British Sign Language Cognitive Screening Test

Original Editor - Momina Khalid

Top Contributors - Momina Khalid, Kirenga Bamurange Liliane and Kim Jackson

Introduction[edit | edit source]

The British Sign Language Cognitive Screening Test (BSL-CST) is a screening tool for cognition assessment written in British Sign Language that is used to identify dementia and acquired cognitive impairment in elderly deaf individuals. It can be used to detect neurodegeneration or as a clinical baseline for future comparison. [1]

This test is used to assess acquired cognitive problems only. It is designed to screen all areas of cognition, with items relating to:

  • Memory,
  • Language,
  • Executive function,
  • Visuospatial ability,
  • Orientation, and
  • Attention.

Administration[edit | edit source]

This test takes up to 30 to 45 minutes. The BSL-CST is a clinician operated test with standardised items and video instructions presented through video to the respondent in sign language.

Population[edit | edit source]

  • Older deaf adults aged between 50-89 years are concerned about changes in cognition.
  • Younger deaf adults. [1]

Not Applicable[edit | edit source]

This test cannot be used to measure cognition in deaf adults with developmental and learning disabilities. [1]

Test Procedure[edit | edit source]

It is designed for administration in clinical and community settings, with questions and instructions presented in BSL video format on a laptop and taking 30 to 45 minutes to complete. The respondent views the video and signs his/her response to each test item. The investigator is present during testing and records responses on the score sheet. Clarification is provided where instructions are not understood, and video clips may be repeated. Test sessions are video recorded to enable scoring to be double checked.

Evidence[edit | edit source]

Previous studies have shown that utilising an interpreter for cognitive evaluation is unreliable because hearing oral speakers and deaf signers have different languages and cultures, (Hill-Briggs et al., 2007; Dean et al., 2009).[2]

Atkinson et al. (2015) state that sign language should be used in the development of assessments that are used to determine the cognitive impairments of older adult deaf participants.[3]

Verbal language ability and verbal memory are measured on these tests, and the results are compared to norms from the general population. Since both domains are known to be poor in prelingually deaf people's cognitive profiles, they will necessarily be invalid for deaf individuals. (see Baker & Baker, 2011). [4]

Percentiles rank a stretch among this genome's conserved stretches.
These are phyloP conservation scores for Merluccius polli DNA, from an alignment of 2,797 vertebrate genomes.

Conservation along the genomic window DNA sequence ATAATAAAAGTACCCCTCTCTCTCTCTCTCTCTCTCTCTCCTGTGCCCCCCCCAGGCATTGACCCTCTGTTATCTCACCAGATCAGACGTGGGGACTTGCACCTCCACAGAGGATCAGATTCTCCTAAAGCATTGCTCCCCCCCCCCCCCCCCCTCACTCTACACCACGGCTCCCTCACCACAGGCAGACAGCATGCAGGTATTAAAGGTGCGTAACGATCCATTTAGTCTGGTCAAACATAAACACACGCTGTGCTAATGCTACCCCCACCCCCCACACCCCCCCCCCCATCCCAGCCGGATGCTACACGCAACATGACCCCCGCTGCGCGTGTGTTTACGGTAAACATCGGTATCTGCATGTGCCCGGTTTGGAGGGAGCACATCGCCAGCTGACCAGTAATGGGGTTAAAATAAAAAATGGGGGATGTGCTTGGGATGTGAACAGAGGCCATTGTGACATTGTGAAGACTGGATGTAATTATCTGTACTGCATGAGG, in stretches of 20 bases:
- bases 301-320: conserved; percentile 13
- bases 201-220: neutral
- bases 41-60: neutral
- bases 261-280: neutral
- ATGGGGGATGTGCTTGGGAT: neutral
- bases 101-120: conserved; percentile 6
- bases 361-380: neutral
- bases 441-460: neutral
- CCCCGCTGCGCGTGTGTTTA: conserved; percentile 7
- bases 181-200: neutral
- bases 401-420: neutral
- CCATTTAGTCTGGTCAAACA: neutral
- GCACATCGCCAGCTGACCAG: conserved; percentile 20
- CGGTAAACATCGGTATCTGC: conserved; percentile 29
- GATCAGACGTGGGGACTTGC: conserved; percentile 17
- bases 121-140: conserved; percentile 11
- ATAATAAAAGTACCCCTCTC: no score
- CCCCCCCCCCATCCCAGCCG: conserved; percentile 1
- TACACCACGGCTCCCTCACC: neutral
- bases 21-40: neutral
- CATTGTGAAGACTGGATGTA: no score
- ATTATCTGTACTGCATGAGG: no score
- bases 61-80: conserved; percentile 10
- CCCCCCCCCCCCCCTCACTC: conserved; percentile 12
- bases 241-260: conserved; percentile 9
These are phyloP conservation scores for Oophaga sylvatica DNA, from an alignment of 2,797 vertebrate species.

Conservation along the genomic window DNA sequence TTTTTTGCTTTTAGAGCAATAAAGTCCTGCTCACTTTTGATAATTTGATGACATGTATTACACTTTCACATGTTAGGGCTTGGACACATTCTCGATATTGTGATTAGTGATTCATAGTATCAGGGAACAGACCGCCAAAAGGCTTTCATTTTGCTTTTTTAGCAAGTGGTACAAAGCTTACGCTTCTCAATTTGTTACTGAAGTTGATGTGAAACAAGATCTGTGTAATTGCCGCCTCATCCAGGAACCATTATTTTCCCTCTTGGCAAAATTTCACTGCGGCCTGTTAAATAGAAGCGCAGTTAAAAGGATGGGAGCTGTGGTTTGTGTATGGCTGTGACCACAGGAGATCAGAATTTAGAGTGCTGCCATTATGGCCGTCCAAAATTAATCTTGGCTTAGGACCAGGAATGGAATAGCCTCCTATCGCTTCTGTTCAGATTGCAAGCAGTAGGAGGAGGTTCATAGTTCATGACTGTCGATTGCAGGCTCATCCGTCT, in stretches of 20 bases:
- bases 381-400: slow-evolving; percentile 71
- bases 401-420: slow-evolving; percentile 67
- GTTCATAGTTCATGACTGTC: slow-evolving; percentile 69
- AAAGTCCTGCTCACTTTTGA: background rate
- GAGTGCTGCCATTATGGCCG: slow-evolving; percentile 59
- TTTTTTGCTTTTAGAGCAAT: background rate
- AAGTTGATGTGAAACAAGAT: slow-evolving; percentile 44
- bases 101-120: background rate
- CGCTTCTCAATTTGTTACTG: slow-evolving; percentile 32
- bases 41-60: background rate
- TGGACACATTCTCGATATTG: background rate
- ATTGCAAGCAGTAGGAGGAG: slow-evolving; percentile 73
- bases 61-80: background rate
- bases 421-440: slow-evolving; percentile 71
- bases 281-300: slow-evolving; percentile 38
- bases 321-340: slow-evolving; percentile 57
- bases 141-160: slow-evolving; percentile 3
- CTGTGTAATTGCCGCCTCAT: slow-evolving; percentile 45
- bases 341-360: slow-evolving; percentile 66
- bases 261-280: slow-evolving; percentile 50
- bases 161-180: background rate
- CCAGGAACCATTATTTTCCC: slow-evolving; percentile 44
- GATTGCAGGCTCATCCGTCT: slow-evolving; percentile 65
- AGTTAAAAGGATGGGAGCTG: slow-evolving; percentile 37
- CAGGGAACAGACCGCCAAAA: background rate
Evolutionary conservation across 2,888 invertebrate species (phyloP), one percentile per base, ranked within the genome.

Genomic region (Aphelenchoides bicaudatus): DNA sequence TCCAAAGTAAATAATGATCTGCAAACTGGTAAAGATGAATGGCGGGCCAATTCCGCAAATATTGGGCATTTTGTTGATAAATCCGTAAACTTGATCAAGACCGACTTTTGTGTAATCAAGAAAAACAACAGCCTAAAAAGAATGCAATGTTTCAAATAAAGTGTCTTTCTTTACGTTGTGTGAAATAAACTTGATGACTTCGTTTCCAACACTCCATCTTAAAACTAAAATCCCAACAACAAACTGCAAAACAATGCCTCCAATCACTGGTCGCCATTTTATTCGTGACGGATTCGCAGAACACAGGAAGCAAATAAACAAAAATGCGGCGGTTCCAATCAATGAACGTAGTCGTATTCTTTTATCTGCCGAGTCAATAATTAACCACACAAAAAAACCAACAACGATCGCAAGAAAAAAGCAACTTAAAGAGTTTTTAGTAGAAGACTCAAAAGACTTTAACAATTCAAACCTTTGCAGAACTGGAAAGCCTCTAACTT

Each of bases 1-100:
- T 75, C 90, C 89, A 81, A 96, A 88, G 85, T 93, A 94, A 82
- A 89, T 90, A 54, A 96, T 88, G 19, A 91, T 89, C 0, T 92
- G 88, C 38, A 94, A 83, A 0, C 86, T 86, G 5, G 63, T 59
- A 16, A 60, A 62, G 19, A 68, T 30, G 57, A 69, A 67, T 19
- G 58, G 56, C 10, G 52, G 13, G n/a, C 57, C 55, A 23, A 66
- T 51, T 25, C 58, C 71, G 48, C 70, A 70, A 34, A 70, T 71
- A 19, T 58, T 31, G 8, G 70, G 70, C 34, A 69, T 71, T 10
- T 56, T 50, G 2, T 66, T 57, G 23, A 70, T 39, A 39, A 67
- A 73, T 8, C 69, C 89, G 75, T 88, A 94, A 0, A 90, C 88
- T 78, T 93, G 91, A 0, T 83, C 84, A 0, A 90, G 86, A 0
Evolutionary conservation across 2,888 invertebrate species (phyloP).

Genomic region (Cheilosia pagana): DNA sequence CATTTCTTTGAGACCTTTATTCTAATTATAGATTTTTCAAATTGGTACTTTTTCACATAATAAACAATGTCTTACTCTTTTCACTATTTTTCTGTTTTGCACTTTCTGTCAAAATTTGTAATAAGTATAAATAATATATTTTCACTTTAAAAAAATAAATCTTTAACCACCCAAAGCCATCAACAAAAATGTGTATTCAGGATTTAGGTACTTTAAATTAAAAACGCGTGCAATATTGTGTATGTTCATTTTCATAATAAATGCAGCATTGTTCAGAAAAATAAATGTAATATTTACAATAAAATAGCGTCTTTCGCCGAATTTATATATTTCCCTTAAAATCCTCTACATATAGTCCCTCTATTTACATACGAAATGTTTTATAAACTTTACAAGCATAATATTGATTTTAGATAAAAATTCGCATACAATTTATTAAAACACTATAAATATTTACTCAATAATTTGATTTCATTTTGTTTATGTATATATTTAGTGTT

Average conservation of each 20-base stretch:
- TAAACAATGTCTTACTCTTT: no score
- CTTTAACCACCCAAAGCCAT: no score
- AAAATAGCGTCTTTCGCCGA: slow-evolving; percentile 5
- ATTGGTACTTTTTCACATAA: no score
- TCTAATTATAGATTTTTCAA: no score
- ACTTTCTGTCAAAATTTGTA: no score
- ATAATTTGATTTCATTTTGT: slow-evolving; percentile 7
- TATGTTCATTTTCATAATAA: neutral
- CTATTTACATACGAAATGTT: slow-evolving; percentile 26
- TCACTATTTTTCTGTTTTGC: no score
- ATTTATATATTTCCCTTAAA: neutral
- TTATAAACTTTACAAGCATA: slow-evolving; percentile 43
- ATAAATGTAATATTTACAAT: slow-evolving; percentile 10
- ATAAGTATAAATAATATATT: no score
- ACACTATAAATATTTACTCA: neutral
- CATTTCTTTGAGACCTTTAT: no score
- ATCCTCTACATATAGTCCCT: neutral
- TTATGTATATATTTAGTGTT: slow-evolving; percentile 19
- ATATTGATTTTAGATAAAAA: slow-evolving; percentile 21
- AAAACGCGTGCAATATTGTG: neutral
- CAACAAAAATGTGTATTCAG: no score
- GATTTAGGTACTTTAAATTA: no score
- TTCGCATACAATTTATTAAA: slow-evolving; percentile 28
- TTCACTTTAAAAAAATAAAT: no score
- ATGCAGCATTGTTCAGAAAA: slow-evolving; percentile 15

The Mini Mental State Examination (MMSE), the Addenbrookes Cognitive Examination Revised (ACE-R) and Montreal Cognitive Assessment (MoCA) do not translate well to sign language. [3]

Written instructions are not used with Deaf individuals due to their low literacy rates.[5]

BSL video instructions ensured standardized administration, which is impossible to achieve using paper-based tests as BSL has no written form. [5]

Scoring[edit | edit source]

The maximum BSL-CST score of 110 points is composed of seven component scores:

  • Orientation (9 points),
  • Attention (11),
  • Memory (27),
  • Fluency (7),
  • Language (39)
  • Visuospatial/perceptual (11), and
  • Executive function (6). [6]

British Sign Language: Cognitive Screening Test[edit | edit source]


References[edit | edit source]

  1. 1.0 1.1 1.2 DCAL [Internet]. 2015 [cited 2024 Feb 21]. Available from:,impairment%20in%20older%20deaf%20adults. ‌
  2. Hill-Briggs F, Dial JG, Morere DA, Joyce A. Neuropsychological assessment of persons with physical disability, visual impairment or blindness, and hearing impairment or deafness. Archives of clinical neuropsychology. 2007 Mar 1;22(3):389-404.
  3. 3.0 3.1 Atkinson J, Denmark T, Marshall J, Mummery C, Woll B. Detecting cognitive impairment and dementia in deaf people: the British Sign Language cognitive screening test. Archives of Clinical Neuropsychology. 2015 Nov 1;30(7):694-711.
  4. Baker K, Baker F. The Barberry, Vincent Drive, Birmingham. 2. Community Assessment and Treatment Team. International Journal on Mental Health and Deafness [Internet]. 2011 [cited 2024 Feb 22];1. Available from: ‌
  5. 5.0 5.1 Luna S, Joubert S, Gagné J. ADAPTATION OF THE BRITISH SIGN LANGUAGE COGNITIVE SCREENING TEST IN QUéBEC SIGN LANGUAGE. Innovation in Aging. 2017 Jul;1(suppl_1):775-.
  6. Atkinson J, Denmark T, Marshall J, Woll B. Detecting Cognitive Impairment and Dementia in Deaf People: The British Sign Language Cognitive Screening Test [Internet]. ResearchGate. Oxford University Press; 2015 [cited 2024 Feb 21]. Available from: ‌